• Rosemary Kneipp says:

      Thanks Anda! The view was pretty stunning but I know we’re going to love living here. Arriving in bright sunshine really made things easier, I have to say.

  2. Jill says:

    Hi Rosemary! 🙂 I know packing and moving is exhausting..but you are looking great!! I must admit I felt teary when reading of you taking your last photo of your view over the beautiful Jardin Royale..I know how I would have felt if it had been my view! But onward and upward to a wonderful new life that you have been dreaming of and planning for, for what seems a long time 🙂 You’ve done it!! A huge congratulations to both of you…I LOVE it when a plan comes together! Looks like a may just have to head to Le Blois for a look around and take aperos in your gorgeous country garden.:)
    Lots of love
    Jill.xxxxx

    • Rosemary Kneipp says:

      Hi Jill – I was amazed at that photo. I look better than I was feeling, I can tell you. Thank you for your well wishes and I can’t wait to have an apero with you in our country garden!

  3. Not knowing the value of the wine, I can only say at least that’s the only thing amiss about the move. It’s quite a process to sort through.

    • Rosemary Kneipp says:

      I phoned the removalists today and they said to send the details so they could “sort it out in-house”. Who knows, maybe it’ll turn up!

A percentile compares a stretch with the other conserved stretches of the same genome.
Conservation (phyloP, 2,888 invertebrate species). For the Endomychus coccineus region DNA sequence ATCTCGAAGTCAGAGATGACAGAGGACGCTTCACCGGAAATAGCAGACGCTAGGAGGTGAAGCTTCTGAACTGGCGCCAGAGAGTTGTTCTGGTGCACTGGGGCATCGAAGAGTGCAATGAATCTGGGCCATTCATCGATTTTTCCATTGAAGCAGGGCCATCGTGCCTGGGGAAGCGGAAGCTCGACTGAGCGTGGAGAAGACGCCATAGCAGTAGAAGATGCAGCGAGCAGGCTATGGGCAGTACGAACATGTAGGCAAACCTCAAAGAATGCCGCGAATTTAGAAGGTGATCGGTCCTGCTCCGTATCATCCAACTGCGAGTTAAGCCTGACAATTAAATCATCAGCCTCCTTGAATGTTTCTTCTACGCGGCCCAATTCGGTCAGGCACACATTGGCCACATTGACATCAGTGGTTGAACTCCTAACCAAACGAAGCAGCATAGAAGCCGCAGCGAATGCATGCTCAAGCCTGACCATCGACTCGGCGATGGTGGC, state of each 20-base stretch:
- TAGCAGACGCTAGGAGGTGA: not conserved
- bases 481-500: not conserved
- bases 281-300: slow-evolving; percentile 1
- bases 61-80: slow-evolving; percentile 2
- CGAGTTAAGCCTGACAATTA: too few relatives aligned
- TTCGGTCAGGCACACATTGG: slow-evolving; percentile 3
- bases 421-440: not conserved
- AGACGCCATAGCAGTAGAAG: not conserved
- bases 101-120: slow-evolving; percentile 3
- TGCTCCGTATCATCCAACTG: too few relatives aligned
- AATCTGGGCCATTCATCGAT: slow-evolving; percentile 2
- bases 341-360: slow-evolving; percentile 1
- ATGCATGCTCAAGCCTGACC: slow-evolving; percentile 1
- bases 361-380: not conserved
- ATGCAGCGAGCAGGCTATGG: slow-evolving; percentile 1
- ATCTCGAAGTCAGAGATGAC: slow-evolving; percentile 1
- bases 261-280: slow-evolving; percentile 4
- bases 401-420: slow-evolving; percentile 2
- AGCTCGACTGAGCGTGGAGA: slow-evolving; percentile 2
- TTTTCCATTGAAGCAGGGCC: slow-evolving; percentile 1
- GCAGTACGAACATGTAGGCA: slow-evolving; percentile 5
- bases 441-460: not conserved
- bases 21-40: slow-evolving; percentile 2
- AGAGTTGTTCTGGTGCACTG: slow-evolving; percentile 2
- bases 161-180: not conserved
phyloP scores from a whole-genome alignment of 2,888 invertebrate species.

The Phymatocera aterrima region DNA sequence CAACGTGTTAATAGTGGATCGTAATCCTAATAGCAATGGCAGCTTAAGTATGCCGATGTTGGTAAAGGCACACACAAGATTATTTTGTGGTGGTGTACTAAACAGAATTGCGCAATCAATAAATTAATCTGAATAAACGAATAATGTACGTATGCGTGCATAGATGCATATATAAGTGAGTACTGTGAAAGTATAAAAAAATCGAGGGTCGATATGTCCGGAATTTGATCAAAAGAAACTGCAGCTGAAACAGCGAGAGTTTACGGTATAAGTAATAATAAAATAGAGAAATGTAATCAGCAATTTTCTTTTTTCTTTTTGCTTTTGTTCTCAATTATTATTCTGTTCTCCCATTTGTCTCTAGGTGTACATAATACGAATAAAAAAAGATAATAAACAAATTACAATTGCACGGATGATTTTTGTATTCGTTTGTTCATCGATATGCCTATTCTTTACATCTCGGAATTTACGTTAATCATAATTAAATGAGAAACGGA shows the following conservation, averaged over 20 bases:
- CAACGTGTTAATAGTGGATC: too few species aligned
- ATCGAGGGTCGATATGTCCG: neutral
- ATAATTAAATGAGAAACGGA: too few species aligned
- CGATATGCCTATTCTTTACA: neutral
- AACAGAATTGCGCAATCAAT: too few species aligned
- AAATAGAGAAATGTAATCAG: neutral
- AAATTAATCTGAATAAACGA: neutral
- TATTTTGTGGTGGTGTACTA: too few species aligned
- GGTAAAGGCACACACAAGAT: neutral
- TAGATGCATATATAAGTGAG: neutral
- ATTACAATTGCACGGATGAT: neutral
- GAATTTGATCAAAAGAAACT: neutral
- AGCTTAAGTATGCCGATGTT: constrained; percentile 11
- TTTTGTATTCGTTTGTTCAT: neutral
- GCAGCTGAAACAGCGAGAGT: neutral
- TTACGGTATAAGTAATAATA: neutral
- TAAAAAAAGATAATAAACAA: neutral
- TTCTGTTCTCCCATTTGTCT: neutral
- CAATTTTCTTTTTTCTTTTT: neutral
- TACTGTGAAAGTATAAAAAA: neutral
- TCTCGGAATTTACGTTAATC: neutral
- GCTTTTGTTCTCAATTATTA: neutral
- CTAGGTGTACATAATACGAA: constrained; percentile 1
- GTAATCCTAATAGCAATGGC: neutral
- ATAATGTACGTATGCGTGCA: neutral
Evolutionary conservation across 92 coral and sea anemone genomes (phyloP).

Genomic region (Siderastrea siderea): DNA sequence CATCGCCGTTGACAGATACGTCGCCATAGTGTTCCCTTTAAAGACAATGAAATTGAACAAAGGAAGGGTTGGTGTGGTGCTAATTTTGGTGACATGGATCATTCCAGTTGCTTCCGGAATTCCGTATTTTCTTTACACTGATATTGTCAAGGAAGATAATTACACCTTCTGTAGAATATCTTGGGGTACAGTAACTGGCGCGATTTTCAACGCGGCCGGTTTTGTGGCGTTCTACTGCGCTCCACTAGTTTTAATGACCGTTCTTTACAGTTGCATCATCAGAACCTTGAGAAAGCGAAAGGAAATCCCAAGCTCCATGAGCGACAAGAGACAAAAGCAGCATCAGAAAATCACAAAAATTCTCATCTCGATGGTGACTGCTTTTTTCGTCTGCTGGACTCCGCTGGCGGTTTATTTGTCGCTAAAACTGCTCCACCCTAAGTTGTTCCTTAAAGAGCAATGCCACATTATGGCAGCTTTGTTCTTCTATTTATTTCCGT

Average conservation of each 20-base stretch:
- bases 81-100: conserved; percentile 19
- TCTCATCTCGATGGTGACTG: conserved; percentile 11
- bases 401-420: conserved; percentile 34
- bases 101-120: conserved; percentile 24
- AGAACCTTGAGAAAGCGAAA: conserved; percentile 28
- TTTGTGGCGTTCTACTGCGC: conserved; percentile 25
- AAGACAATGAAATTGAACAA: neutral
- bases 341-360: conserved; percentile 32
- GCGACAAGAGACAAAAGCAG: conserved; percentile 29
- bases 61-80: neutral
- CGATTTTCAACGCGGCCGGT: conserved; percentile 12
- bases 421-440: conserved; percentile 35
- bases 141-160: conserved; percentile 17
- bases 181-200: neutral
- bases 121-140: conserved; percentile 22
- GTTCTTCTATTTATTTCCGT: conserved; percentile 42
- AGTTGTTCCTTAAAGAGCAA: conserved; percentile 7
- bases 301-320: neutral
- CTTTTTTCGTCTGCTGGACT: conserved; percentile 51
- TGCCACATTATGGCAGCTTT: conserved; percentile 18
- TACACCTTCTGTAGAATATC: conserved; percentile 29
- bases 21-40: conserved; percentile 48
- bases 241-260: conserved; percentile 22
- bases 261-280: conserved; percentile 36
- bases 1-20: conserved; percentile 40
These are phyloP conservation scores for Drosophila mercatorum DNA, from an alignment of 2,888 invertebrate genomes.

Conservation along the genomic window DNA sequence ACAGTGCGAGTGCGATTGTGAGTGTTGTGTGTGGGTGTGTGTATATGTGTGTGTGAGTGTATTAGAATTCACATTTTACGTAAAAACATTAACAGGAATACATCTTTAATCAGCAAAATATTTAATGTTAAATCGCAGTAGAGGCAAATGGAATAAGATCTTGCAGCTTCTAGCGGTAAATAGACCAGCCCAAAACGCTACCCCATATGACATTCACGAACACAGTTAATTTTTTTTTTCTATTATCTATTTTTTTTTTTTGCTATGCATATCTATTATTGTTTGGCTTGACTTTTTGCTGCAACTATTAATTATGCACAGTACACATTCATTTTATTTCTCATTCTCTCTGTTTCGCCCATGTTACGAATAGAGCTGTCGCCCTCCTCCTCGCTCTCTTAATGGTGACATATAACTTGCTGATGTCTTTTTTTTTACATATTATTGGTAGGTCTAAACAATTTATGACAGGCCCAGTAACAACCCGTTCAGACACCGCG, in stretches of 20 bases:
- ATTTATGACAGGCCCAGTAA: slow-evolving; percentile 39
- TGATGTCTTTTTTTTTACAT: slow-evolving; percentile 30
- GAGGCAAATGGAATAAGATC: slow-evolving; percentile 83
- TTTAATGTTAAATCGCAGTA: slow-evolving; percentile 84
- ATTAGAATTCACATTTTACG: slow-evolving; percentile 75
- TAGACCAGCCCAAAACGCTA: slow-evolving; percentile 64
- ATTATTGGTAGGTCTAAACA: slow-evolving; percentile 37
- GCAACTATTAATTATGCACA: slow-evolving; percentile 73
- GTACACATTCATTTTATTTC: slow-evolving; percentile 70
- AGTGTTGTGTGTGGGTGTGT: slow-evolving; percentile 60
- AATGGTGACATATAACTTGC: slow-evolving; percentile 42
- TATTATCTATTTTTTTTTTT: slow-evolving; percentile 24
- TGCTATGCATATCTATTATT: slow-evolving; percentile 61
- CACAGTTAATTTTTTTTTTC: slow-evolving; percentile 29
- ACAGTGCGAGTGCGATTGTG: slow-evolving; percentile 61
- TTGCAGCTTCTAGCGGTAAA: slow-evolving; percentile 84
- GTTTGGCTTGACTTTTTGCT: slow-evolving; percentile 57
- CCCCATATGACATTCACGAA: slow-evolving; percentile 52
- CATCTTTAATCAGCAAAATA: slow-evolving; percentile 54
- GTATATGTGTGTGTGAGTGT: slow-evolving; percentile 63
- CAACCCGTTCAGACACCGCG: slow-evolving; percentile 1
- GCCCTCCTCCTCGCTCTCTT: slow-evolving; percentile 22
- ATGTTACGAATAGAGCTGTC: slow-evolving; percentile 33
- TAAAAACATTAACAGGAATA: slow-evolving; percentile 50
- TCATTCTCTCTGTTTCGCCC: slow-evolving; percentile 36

4. Gaynorb says:

    At this point one would normally wish good luck in your new home. Of course your home isn’t new, but your life there will be.

    You seem to have prepared for and managed the move very well. It’s a pity about the wine which must leave you sad to think that someone you trusted might have taken it. I hope it turns up.

    Good luck!

    • Rosemary Kneipp says:

      Thank you for your wishes. I’m fairly sure that one of the removalists (whom we didn’t know) was responsible for the disappearance of the wine. I phoned the company today so am keeping my fingers crossed!

  5. Susan Walter says:

    Phew! What an effort moving is! At least you had the great advantage of moving into an already set up house. Although it does let you fall into the trap of not opening boxes for years 🙂

    We had no breakages when our stuff arrived from Australia, but we lost the odd thing in transit. We think it was because customs officials opened every box in the warehouse without our knowledge and repacked everything very badly. I’d say some things got accidently thrown out with excess packaging or maybe they broke things and rather than tell us just tossed them. I don’t know.